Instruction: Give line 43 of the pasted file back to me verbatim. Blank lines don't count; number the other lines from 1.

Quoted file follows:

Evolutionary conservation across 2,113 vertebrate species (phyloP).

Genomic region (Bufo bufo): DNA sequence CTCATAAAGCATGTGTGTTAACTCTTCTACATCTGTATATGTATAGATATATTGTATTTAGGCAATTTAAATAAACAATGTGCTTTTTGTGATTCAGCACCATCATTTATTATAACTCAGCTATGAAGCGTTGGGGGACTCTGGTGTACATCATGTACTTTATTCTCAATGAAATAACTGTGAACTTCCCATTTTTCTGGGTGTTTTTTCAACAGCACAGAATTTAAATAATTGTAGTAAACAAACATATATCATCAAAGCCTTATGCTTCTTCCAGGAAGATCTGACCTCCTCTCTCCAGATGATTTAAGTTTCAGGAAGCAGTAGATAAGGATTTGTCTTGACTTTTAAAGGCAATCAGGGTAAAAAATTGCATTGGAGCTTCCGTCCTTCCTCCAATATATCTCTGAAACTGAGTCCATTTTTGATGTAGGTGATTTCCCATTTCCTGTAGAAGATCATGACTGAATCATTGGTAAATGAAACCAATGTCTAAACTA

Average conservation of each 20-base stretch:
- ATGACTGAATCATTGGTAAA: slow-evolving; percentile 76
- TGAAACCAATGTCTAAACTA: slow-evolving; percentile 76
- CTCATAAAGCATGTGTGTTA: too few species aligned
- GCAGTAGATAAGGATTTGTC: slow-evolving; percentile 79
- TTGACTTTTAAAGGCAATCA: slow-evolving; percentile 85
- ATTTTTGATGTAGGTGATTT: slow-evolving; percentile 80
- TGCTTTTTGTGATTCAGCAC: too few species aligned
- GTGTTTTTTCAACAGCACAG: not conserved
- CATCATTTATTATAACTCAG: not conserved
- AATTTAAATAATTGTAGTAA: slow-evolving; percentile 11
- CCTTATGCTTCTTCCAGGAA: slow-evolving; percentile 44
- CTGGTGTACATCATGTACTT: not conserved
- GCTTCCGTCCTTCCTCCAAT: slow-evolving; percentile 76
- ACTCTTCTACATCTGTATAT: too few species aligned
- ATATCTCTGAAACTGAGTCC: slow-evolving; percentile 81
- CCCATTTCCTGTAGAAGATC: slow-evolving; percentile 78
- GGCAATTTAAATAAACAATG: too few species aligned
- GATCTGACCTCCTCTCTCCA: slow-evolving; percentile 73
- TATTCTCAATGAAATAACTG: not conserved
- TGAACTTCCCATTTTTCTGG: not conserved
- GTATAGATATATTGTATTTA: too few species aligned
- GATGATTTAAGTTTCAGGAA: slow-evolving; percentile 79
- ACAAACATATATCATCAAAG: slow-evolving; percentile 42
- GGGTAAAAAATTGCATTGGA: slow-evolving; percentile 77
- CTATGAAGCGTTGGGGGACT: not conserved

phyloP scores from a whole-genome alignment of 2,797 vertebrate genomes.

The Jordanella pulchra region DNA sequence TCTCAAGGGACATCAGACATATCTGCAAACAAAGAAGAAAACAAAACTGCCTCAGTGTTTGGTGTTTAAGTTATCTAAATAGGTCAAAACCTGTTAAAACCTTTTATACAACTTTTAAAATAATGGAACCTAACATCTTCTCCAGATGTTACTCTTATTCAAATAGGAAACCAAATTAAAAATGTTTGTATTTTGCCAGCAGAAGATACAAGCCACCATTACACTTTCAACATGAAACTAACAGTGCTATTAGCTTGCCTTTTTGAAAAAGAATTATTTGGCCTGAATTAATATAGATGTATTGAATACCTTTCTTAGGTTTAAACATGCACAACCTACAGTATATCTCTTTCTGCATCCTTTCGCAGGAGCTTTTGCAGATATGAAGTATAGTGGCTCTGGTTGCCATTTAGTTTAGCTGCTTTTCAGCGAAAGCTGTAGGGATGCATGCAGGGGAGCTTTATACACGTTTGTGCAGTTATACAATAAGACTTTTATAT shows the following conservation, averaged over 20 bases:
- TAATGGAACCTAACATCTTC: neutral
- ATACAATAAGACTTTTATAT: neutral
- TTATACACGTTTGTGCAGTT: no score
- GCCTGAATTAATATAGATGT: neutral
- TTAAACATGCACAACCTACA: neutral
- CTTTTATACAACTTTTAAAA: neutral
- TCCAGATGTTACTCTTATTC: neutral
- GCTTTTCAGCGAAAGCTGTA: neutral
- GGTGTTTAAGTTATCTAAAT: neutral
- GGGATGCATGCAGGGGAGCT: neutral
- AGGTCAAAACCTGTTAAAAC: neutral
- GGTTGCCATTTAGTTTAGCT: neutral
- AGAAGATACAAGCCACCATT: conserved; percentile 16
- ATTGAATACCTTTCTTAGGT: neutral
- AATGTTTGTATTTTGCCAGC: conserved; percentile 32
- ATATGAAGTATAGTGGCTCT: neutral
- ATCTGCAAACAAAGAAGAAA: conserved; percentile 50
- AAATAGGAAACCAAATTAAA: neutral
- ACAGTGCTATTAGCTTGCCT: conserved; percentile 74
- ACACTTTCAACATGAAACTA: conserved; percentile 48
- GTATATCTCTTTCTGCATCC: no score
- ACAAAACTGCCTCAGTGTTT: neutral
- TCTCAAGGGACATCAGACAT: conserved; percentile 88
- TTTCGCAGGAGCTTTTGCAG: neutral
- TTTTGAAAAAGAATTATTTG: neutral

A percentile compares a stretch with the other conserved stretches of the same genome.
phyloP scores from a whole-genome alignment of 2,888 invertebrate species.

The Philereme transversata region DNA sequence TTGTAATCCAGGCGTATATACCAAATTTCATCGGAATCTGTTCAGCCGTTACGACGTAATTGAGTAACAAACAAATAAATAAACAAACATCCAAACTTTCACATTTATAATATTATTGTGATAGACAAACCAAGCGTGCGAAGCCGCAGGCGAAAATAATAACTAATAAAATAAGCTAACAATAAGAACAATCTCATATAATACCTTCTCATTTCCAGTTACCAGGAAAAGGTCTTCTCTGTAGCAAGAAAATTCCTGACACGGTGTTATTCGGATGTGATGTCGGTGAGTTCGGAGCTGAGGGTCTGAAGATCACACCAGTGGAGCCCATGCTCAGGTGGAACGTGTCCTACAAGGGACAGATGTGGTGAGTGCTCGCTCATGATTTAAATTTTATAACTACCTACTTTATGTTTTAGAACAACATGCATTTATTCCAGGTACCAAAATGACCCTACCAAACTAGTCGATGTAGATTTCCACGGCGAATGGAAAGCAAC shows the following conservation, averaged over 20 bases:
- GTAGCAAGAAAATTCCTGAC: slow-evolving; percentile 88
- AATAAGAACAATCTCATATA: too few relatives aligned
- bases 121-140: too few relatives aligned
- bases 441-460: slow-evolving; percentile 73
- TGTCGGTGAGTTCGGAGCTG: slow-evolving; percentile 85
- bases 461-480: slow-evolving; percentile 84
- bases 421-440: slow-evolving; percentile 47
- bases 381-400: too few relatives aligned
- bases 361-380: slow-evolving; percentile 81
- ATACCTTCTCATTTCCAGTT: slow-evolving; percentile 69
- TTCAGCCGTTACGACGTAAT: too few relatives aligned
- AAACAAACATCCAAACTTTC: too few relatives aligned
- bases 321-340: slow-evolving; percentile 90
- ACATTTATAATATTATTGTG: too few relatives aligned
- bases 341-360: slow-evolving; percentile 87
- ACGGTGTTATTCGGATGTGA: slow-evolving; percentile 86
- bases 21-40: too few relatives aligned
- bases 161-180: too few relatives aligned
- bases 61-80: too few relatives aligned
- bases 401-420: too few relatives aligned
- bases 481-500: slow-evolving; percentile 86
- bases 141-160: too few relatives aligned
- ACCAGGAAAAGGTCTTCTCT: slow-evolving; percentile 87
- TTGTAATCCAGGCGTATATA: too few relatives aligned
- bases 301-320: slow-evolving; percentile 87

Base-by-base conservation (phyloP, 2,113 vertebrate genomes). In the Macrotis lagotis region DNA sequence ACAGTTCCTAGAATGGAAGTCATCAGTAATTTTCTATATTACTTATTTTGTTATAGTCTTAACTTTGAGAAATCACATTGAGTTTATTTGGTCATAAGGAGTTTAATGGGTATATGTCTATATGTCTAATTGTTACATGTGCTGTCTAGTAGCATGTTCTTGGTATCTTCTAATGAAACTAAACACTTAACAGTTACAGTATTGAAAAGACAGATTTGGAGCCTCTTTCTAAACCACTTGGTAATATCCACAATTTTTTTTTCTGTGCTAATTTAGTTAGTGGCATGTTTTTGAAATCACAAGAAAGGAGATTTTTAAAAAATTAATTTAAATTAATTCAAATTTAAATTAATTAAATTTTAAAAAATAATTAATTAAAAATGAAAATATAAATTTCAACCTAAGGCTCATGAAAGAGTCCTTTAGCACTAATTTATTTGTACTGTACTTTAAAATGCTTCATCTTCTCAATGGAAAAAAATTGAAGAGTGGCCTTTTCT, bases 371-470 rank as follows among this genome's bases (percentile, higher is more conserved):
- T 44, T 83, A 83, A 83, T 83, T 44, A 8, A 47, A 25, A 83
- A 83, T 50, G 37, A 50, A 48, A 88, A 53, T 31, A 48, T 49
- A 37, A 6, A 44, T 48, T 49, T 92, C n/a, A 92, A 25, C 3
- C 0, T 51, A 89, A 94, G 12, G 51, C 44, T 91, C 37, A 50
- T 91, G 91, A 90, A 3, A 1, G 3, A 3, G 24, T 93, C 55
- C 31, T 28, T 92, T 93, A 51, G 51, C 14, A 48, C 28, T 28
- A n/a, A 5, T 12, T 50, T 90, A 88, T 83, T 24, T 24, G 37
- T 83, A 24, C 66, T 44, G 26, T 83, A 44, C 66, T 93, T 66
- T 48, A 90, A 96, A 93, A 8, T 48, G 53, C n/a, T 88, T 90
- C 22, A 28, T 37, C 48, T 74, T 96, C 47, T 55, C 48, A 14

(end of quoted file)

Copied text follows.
- AGAAGATACAAGCCACCATT: conserved; percentile 16